Lifestyle

Putting a value on forests
February 23, 2015 07:00 AM - Kaz Janowski, SciDevNet

The day I first set foot in a tropical rainforest, in Malaysia in the early 1980s, I experienced something profound. From the echoes of gibbons calling from the canopy in the early morning mist to the iridescent flash of a bird in a beam of sunlight, rainforests are a sensory delight as well as a marvel to anyone’s scientific curiosity. 

As I subsequently watched these forests dwindle and, in some cases, vanish, I have felt an equally profound sense of loss and a nagging guilt that I was somehow part of the story, because I had done little to remedy the situation. 
 

We need to focus on health and well-being, not economic growth
February 22, 2015 08:02 AM - Jules Pretty, Ecologist

The financial cost of the diseases of modern civilization is almost double the budget of the National Health Service, writes Jules Pretty, while the economy has grown past the point of greatest satisfaction. Our over-riding priority should be to move to greener, healthier, more sustainable and satisfying ways of life.

A substantial financial dividend could be released by a greener and healthier economy. Instead of encouraging material growth and consumption, we should consume in a way that is environmentally sustainable. 

The best-and worst-places to drive your electric car
February 20, 2015 03:47 PM - Nsikan Akpan, Science/AAAS

For those tired of winter, you’re not alone. Electric cars hate the cold, too. Researchers have conducted the first investigation into how electric vehicles fare in different U.S. climates. The verdict: Electric car buyers in the chilly Midwest and sizzling Southwest get less bang for their buck, where poor energy efficiency and coal power plants unite to turn electric vehicles into bigger polluters. Scientists at Carnegie Mellon University (CMU) in Pittsburgh, Pennsylvania, began their research by pulling public data from FleetCarma, a company that tracks vehicle performance among car fleets operated by governments and businesses.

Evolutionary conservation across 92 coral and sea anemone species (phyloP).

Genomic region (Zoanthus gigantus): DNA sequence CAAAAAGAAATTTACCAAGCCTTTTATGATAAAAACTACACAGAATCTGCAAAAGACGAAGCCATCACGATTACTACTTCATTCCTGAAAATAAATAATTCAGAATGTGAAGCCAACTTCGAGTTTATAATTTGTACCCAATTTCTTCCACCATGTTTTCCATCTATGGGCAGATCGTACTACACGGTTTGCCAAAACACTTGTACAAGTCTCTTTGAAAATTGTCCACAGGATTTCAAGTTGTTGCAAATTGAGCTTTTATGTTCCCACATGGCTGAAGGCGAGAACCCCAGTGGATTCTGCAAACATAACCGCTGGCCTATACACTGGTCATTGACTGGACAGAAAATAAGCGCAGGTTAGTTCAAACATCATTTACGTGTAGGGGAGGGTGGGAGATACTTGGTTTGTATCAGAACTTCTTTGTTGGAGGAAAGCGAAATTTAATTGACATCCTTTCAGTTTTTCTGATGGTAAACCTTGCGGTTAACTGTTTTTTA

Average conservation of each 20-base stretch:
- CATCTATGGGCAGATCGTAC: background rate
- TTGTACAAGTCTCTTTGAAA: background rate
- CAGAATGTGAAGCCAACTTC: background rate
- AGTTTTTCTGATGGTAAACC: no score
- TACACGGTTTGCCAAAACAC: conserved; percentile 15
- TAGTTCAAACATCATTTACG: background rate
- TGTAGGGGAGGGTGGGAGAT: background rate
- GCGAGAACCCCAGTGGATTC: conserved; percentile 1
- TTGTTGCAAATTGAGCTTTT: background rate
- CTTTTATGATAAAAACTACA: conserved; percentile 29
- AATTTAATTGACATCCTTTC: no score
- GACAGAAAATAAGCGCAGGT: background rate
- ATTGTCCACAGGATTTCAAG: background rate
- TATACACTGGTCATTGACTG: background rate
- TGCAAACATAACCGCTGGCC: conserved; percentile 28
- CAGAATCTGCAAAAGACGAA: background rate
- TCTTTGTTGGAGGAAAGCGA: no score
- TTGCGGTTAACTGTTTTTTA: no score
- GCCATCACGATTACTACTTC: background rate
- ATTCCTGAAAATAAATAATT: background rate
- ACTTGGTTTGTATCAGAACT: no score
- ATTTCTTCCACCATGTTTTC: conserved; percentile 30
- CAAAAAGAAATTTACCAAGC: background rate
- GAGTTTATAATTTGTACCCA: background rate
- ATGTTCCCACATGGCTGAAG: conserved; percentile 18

ENERGY STAR now certifies Clothes Dryers
February 20, 2015 09:53 AM - Editor, ENN

For the first time, ENERGY STAR is certifying clothes dryers. Starting this past President’s Day weekend, 45 models of ENERGY STAR certified dryers, from five different manufacturers, were available in stores nationwide. ENERGY STAR certified dryers include gas, electric and compact models, and incorporate innovative energy saving technologies, such as moisture sensors that detect when clothes are dry and automatically shut the dryer off. Dryers use more energy than any other appliance in the home, and since 80 percent of American homes own dryers, the savings potential is huge. With over 5 million dryers being soil last year, the new certified clothes dryers represent a great new opportunity for energy savings in the U.S.

Going Tubeless
February 19, 2015 09:09 AM - Catherine Gill, Care2

Recently one of the country’s most popular paper goods suppliers, Scott Products, did away with the cardboard inner tube inside of its toilet paper rolls and is now going tubeless. Here’s why that’s good news for the environment. Each year over 17 billion toilet paper tubes are thrown away, and most end up in landfills. To put that in perspective, this amount of waste is enough to fill the Empire State Building…twice! And did you know that in New York City alone, 14,000 toilet paper inner tubes are thrown away every 15 minutes?